For the past three years, the British company Russell IPM, specialist in integrated pest management solutions, has been running a project which has led to a Government-sponsored programme, starting in January 2015, for the testing of a new solution that will help tackle a wide range of fruit flies.
Dr Shakir Al Zaidi of Russell IPM explains, “fruit flies are a big problem because they attack the fruit at the ripening level, which limits the amount of pesticides that can be used for control.” Another issue is that current methods of control are expensive and small growers cannot benefit from them.
Dr Al Zaidi affirms that consequently, their goal was to find a suitable solution for the problem on a small-scale level, without resorting to spray, thus allowing for a residue-free production. “We looked at current technology on the market, and we reached the conclusion that the solutions available were all just half solutions, not providing the control the grower needs.”
“We made a few discoveries,” continues Dr Al Zaidi, “and based on that, we developed a system of attracting and killing the male and female separately, using a dispenser, and we saw an improvement in the performance. The best results have been achieved by attracting the males at the edge of the farm and the females at the centre, as the males usually arrive first.”
The implementation of this new innovative system has made it possible to reach a 95 to 97% protection rate without a single chemical spray application. “Currently our best system requires 200 pieces per hectare, which we aim to reduce to 50 around the border and 100 within the hectare, and this single application could work for up to four months,” explains Dr Al Zaidi. “It’s a very simple technology, but it makes a huge difference.”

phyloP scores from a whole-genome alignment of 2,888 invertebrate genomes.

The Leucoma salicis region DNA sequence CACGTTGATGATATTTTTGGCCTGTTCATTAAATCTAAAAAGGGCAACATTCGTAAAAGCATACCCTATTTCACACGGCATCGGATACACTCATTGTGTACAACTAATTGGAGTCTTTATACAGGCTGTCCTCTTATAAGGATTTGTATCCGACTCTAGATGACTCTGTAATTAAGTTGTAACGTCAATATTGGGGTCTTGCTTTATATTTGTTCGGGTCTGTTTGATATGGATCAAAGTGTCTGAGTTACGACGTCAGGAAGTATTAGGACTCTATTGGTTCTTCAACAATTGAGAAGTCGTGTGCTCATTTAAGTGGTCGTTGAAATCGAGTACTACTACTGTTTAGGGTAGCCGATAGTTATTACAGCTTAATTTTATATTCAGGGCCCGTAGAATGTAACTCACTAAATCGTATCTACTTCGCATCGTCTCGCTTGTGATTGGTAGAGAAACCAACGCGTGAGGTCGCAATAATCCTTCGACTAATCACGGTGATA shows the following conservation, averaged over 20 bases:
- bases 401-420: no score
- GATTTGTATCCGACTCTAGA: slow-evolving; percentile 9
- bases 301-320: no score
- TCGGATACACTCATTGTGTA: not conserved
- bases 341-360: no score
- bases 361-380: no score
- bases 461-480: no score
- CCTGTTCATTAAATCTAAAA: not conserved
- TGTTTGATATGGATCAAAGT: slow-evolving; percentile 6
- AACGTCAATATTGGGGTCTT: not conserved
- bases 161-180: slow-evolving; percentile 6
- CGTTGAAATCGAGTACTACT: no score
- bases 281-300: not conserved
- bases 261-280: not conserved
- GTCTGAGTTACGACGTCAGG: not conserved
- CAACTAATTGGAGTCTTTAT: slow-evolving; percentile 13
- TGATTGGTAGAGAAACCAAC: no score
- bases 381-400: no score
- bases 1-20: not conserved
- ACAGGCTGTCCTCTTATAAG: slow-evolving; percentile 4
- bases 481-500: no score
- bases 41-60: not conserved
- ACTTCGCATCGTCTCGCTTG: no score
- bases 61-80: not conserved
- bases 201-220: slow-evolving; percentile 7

The system has already been tested on peaches and citrus in Tunisia, citrus in Turkey, apricots in Iraq, peaches in Jordan, mangoes in Saudi Arabia and this year trials will also be conducted on citrus in Iraq. “In Egypt we have a very interesting situation, as there is a clash between the Ceratitis capitata (from the north) and the Bactrocera zonata (from the south), and in parts with a mixed population, control becomes very difficult. We tested the solution in an area where both are fighting for dominance and we achieved a fantastic result.”
Performance is also good against the cucurbit fruit fly and could technically be used against any other fruit fly species by changing the male-specific attractant, which, according to Dr Al Zaidi, is the reason the British Government’s innovation agency, Innovate UK, is funding demonstrations of the concept in four countries: Tanzania, Kenya, Bangladesh and Nepal. “The goal is to provide a solution that will allow small growers to access the export market, but it is not limited to them, as it will also allow for better control in larger farms.”
Russell IPM is happy to provide any interested growers, exporters or cooperatives around the world with the necessary material to test the system on one hectare, along with a protocol and advice for its application. “We will also talk with them about the future commercialization of the product in their countries,” concludes Dr Shakir Al Zaidi.